PCORI Fee Overview and Guidance
The Affordable Care Act imposes fees on issuers of specified health insurance policies and plan sponsors of applicable self-insured health plans to help fund the Patient-Centered Outcomes Research Institute. The fees, required to be reported annually on the 2nd quarter Form 720 and paid by its due date, July 31st, are based on the average number of lives covered under the policy or plan. The fees apply to policy or plan years ending on or after October 1, 2012, and before October 1, 2029. HRCTS will make available an Average Covered Lives Report to all clients that are responsible to file and pay the PCORI fee each year. This report will be sent to you automatically this year and you do not need to request it.
The IRS recently released the revised Form 720 that insurers and sponsors of self-insured plans will use to pay the Patient-Centered Outcomes Research Institute (PCORI) fee. The fee is due by July 31 of the year following the calendar year in which the plan/policy year ended. Sponsors of any plans that ended in 2020 must pay the 2020 fee by July 31, 2021. Plan sponsors can now complete their planning for payment of this fee. The IRS has also confirmed health insurers and self-insured health plan sponsors can deduct PCORI fees as ordinary and necessary business expenses. The fee is based on the number of covered lives including employees, retirees and COBRA participants along with their covered dependent spouses and children are all counted. However, only the employee, retiree or COBRA participant needs to be counted for an HRA or a health flexible spending account (health FSA) -- dependents covered by these accounts can be excluded.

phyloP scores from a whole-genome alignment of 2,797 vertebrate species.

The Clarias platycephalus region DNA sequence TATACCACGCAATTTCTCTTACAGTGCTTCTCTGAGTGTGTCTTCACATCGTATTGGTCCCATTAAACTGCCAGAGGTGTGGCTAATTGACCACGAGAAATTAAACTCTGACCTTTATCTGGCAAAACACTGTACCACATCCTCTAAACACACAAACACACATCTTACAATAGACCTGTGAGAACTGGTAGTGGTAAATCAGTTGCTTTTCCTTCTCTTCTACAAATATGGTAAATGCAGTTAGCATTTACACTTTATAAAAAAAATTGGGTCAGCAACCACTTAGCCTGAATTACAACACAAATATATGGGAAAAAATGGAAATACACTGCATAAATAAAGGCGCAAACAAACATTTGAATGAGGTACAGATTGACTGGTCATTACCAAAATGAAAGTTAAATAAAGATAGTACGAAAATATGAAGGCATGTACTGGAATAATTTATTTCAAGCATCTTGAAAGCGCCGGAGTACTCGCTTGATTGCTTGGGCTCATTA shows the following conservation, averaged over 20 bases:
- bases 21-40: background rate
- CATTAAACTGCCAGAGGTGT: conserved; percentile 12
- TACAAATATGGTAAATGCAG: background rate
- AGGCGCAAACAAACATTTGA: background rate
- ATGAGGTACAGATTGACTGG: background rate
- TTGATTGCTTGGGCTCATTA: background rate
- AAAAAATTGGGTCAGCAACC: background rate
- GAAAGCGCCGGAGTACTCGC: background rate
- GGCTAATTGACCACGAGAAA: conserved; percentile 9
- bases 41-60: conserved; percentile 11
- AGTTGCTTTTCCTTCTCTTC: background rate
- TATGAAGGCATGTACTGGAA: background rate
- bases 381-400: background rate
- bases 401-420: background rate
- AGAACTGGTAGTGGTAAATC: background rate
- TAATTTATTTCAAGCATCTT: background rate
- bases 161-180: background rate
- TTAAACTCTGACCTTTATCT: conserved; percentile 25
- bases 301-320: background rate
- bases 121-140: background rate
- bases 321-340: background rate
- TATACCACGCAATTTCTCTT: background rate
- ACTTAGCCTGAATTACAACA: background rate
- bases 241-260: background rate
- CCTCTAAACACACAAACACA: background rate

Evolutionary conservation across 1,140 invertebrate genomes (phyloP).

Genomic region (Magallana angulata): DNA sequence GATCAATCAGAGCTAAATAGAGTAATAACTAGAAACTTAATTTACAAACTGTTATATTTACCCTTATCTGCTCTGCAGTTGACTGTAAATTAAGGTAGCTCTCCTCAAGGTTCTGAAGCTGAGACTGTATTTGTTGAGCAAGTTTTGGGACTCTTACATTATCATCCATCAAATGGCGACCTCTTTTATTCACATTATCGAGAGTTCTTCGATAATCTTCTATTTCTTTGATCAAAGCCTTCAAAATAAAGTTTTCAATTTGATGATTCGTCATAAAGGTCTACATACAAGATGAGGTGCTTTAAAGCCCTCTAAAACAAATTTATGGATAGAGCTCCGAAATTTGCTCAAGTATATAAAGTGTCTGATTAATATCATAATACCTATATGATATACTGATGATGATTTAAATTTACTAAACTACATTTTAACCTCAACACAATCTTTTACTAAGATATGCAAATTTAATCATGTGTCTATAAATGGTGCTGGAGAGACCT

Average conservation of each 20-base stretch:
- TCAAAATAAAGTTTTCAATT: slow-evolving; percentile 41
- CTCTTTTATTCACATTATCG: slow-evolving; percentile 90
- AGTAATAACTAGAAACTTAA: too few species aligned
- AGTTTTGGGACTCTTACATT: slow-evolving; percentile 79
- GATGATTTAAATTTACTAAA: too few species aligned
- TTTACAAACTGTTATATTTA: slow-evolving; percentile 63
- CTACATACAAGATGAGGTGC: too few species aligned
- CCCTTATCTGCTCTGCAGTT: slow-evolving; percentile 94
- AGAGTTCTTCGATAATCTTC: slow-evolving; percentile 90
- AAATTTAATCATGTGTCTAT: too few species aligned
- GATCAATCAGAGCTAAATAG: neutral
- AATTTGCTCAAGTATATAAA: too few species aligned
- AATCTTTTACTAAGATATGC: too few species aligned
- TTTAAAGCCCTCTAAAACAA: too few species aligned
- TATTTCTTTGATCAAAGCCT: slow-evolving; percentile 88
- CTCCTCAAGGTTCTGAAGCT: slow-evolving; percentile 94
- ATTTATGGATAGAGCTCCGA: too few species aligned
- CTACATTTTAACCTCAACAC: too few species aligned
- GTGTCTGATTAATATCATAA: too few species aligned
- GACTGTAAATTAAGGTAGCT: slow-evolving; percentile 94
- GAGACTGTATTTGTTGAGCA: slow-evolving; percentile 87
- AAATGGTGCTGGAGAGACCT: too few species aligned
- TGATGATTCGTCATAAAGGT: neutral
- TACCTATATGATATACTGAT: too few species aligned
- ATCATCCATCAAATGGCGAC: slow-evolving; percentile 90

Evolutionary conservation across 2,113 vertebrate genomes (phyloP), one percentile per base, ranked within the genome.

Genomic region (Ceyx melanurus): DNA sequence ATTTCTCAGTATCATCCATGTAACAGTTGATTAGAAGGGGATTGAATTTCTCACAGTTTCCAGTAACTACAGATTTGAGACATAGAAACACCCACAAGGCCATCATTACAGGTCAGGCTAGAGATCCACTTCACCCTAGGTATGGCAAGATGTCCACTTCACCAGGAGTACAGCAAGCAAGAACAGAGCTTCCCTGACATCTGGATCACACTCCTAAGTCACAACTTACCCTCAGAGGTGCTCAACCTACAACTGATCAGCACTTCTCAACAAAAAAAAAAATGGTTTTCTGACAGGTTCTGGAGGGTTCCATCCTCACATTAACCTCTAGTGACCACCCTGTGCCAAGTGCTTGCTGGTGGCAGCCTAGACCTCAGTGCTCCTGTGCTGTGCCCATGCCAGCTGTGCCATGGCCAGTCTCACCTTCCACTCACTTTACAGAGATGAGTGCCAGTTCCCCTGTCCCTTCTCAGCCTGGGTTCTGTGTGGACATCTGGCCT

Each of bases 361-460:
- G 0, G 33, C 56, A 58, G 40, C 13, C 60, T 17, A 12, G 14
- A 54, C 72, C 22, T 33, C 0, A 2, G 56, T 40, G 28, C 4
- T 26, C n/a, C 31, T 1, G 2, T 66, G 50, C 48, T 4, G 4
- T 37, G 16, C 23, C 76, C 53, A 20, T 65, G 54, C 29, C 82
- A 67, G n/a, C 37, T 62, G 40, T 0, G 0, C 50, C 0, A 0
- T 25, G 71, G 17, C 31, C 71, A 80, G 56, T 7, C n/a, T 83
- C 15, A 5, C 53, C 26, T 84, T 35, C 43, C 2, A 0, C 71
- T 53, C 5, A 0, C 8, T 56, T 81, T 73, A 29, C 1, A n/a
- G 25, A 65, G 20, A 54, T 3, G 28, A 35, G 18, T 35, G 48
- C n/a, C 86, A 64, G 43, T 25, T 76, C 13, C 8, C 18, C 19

The types of plans that must pay the PCORI Fees by July 31, 2021 include:
- Health/accident plans
- Health Reimbursement Arrangement (HRA) plans that are not an excepted benefit (Employer contribution is greater than $500)
- Health Flexible Spending Account (FSA) plans that are not an excepted benefit (Plan has employer contributions with the maximum reimbursement greater than two times an employee’s salary reduction election or employer contribution is greater than $500)
- Retiree plans
Calculating the Fee:
The amount of the PCORI fee is equal to the average number of lives covered during the policy year or plan year multiplied by the applicable dollar amount for the year.
- For plan years that end on or after October 1, 2018 and before October 1, 2019, the fee is $2.45 per covered life.
- For plan years that end on or after October 1, 2019 and before October 1, 2020, the fee is $2.54 per covered life.
- For plan years that end on or after October 1, 2020 and before October 1, 2021, the fee is $2.66 per covered life.
For policy and plan years beginning on or after Oct. 1, 2021, and before Oct. 1, 2022, the applicable dollar amount is further adjusted to reflect inflation in National Health Expenditures, as determined by the Secretary of Health and Human Services.
IRS Form 720 and Instructions:
IRS Form 720 can be accessed at http://www.irs.gov/pub/irs-pdf/f720.pdf which is an interactive document so that can be completed online.
The PCORI fees are entered on line 133 for the appropriate plans. See pages 8 - 9 of the IRS Instructions for completing these fields. Instructions can be found at http://www.irs.gov/pub/irs-pdf/i720.pdf.
Complete the fields on page 8 and make your check or money order payable to “United States Treasury”.
Additional information on the PCORI fees can be found here:
• Patient-Centered Outcomes Research Trust Fund Fee (IRC 4375, 4376 and 4377): Questions and Answers
• An IRS chart that shows which types of benefits the fee applies to: Application of the Patient-Centered Outcomes Research Trust Fund Fee to Common Types of Health Coverage or Arrangements
• IRS Form 720 Overview
• IRS Form 720 instructions (see pages 8 - 9)
This information is provided for educational purposes only. It reflects the understanding of HRC Total Solutions and our partners using the available guidance as of the date shown and is subject to change. It is not intended to provide legal advice. You should not act on this information without consulting legal counsel or tax advisors. (Updated April 2021)